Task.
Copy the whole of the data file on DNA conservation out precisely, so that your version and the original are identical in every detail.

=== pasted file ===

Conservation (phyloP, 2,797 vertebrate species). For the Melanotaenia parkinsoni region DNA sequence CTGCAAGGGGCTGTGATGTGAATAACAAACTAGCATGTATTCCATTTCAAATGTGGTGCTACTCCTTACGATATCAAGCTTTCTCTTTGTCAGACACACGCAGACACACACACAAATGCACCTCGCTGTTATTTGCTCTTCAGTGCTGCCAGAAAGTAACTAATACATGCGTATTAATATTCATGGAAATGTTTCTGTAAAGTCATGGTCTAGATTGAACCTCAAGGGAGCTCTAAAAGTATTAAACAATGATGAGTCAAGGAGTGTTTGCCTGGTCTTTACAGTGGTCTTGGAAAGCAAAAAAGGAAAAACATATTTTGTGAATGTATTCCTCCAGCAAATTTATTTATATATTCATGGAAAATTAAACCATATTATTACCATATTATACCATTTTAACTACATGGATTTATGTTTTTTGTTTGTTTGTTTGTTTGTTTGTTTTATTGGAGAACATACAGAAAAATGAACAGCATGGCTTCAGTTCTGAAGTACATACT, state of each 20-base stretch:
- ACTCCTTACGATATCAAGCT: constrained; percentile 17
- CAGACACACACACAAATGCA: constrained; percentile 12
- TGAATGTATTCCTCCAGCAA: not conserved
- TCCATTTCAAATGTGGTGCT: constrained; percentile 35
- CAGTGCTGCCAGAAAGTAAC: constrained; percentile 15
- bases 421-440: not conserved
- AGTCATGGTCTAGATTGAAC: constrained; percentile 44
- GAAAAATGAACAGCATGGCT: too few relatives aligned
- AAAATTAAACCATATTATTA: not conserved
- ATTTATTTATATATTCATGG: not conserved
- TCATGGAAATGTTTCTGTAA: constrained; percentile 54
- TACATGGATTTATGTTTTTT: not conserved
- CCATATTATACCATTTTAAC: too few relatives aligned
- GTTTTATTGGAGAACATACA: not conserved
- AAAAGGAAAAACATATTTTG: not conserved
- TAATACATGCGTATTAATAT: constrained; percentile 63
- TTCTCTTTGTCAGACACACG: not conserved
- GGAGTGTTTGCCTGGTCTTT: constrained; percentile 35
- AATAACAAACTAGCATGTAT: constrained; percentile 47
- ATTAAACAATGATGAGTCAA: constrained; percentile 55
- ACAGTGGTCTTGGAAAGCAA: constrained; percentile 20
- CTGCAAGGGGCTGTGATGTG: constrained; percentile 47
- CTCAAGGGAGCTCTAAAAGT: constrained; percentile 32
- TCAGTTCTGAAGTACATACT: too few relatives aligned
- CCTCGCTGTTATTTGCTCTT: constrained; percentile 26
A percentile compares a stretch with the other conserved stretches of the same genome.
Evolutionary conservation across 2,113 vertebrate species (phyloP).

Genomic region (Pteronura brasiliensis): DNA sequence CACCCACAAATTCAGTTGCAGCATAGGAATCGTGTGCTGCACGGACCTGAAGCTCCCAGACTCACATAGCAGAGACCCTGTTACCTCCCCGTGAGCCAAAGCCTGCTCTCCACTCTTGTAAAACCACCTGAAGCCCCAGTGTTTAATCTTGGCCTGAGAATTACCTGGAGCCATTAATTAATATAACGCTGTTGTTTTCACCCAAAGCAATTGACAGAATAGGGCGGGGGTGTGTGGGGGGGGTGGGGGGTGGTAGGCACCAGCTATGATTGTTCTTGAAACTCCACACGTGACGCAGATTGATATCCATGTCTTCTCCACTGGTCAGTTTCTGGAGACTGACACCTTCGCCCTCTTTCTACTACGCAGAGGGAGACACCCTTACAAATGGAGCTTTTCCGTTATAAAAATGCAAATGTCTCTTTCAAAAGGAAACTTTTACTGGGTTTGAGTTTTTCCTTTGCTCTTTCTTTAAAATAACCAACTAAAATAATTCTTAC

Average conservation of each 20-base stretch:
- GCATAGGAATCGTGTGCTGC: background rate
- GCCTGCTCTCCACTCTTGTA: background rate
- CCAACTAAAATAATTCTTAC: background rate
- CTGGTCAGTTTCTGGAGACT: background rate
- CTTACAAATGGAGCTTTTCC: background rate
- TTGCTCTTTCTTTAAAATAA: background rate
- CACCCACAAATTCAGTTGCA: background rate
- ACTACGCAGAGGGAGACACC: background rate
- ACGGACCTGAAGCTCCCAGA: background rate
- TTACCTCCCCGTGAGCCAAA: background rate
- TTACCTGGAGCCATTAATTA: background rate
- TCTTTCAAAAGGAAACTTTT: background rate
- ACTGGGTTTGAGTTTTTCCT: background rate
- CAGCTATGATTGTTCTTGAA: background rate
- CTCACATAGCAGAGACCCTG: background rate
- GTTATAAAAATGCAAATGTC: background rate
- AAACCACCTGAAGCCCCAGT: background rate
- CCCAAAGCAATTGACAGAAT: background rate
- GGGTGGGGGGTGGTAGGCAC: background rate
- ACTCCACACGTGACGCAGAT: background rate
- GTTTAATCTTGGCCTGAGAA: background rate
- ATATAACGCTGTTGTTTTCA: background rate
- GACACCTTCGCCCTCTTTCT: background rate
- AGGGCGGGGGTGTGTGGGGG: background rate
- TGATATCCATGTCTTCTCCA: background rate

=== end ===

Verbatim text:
Conservation (phyloP, 2,797 vertebrate species). For the Melanotaenia parkinsoni region DNA sequence CTGCAAGGGGCTGTGATGTGAATAACAAACTAGCATGTATTCCATTTCAAATGTGGTGCTACTCCTTACGATATCAAGCTTTCTCTTTGTCAGACACACGCAGACACACACACAAATGCACCTCGCTGTTATTTGCTCTTCAGTGCTGCCAGAAAGTAACTAATACATGCGTATTAATATTCATGGAAATGTTTCTGTAAAGTCATGGTCTAGATTGAACCTCAAGGGAGCTCTAAAAGTATTAAACAATGATGAGTCAAGGAGTGTTTGCCTGGTCTTTACAGTGGTCTTGGAAAGCAAAAAAGGAAAAACATATTTTGTGAATGTATTCCTCCAGCAAATTTATTTATATATTCATGGAAAATTAAACCATATTATTACCATATTATACCATTTTAACTACATGGATTTATGTTTTTTGTTTGTTTGTTTGTTTGTTTGTTTTATTGGAGAACATACAGAAAAATGAACAGCATGGCTTCAGTTCTGAAGTACATACT, state of each 20-base stretch:
- ACTCCTTACGATATCAAGCT: constrained; percentile 17
- CAGACACACACACAAATGCA: constrained; percentile 12
- TGAATGTATTCCTCCAGCAA: not conserved
- TCCATTTCAAATGTGGTGCT: constrained; percentile 35
- CAGTGCTGCCAGAAAGTAAC: constrained; percentile 15
- bases 421-440: not conserved
- AGTCATGGTCTAGATTGAAC: constrained; percentile 44
- GAAAAATGAACAGCATGGCT: too few relatives aligned
- AAAATTAAACCATATTATTA: not conserved
- ATTTATTTATATATTCATGG: not conserved
- TCATGGAAATGTTTCTGTAA: constrained; percentile 54
- TACATGGATTTATGTTTTTT: not conserved
- CCATATTATACCATTTTAAC: too few relatives aligned
- GTTTTATTGGAGAACATACA: not conserved
- AAAAGGAAAAACATATTTTG: not conserved
- TAATACATGCGTATTAATAT: constrained; percentile 63
- TTCTCTTTGTCAGACACACG: not conserved
- GGAGTGTTTGCCTGGTCTTT: constrained; percentile 35
- AATAACAAACTAGCATGTAT: constrained; percentile 47
- ATTAAACAATGATGAGTCAA: constrained; percentile 55
- ACAGTGGTCTTGGAAAGCAA: constrained; percentile 20
- CTGCAAGGGGCTGTGATGTG: constrained; percentile 47
- CTCAAGGGAGCTCTAAAAGT: constrained; percentile 32
- TCAGTTCTGAAGTACATACT: too few relatives aligned
- CCTCGCTGTTATTTGCTCTT: constrained; percentile 26
A percentile compares a stretch with the other conserved stretches of the same genome.
Evolutionary conservation across 2,113 vertebrate species (phyloP).

Genomic region (Pteronura brasiliensis): DNA sequence CACCCACAAATTCAGTTGCAGCATAGGAATCGTGTGCTGCACGGACCTGAAGCTCCCAGACTCACATAGCAGAGACCCTGTTACCTCCCCGTGAGCCAAAGCCTGCTCTCCACTCTTGTAAAACCACCTGAAGCCCCAGTGTTTAATCTTGGCCTGAGAATTACCTGGAGCCATTAATTAATATAACGCTGTTGTTTTCACCCAAAGCAATTGACAGAATAGGGCGGGGGTGTGTGGGGGGGGTGGGGGGTGGTAGGCACCAGCTATGATTGTTCTTGAAACTCCACACGTGACGCAGATTGATATCCATGTCTTCTCCACTGGTCAGTTTCTGGAGACTGACACCTTCGCCCTCTTTCTACTACGCAGAGGGAGACACCCTTACAAATGGAGCTTTTCCGTTATAAAAATGCAAATGTCTCTTTCAAAAGGAAACTTTTACTGGGTTTGAGTTTTTCCTTTGCTCTTTCTTTAAAATAACCAACTAAAATAATTCTTAC

Average conservation of each 20-base stretch:
- GCATAGGAATCGTGTGCTGC: background rate
- GCCTGCTCTCCACTCTTGTA: background rate
- CCAACTAAAATAATTCTTAC: background rate
- CTGGTCAGTTTCTGGAGACT: background rate
- CTTACAAATGGAGCTTTTCC: background rate
- TTGCTCTTTCTTTAAAATAA: background rate
- CACCCACAAATTCAGTTGCA: background rate
- ACTACGCAGAGGGAGACACC: background rate
- ACGGACCTGAAGCTCCCAGA: background rate
- TTACCTCCCCGTGAGCCAAA: background rate
- TTACCTGGAGCCATTAATTA: background rate
- TCTTTCAAAAGGAAACTTTT: background rate
- ACTGGGTTTGAGTTTTTCCT: background rate
- CAGCTATGATTGTTCTTGAA: background rate
- CTCACATAGCAGAGACCCTG: background rate
- GTTATAAAAATGCAAATGTC: background rate
- AAACCACCTGAAGCCCCAGT: background rate
- CCCAAAGCAATTGACAGAAT: background rate
- GGGTGGGGGGTGGTAGGCAC: background rate
- ACTCCACACGTGACGCAGAT: background rate
- GTTTAATCTTGGCCTGAGAA: background rate
- ATATAACGCTGTTGTTTTCA: background rate
- GACACCTTCGCCCTCTTTCT: background rate
- AGGGCGGGGGTGTGTGGGGG: background rate
- TGATATCCATGTCTTCTCCA: background rate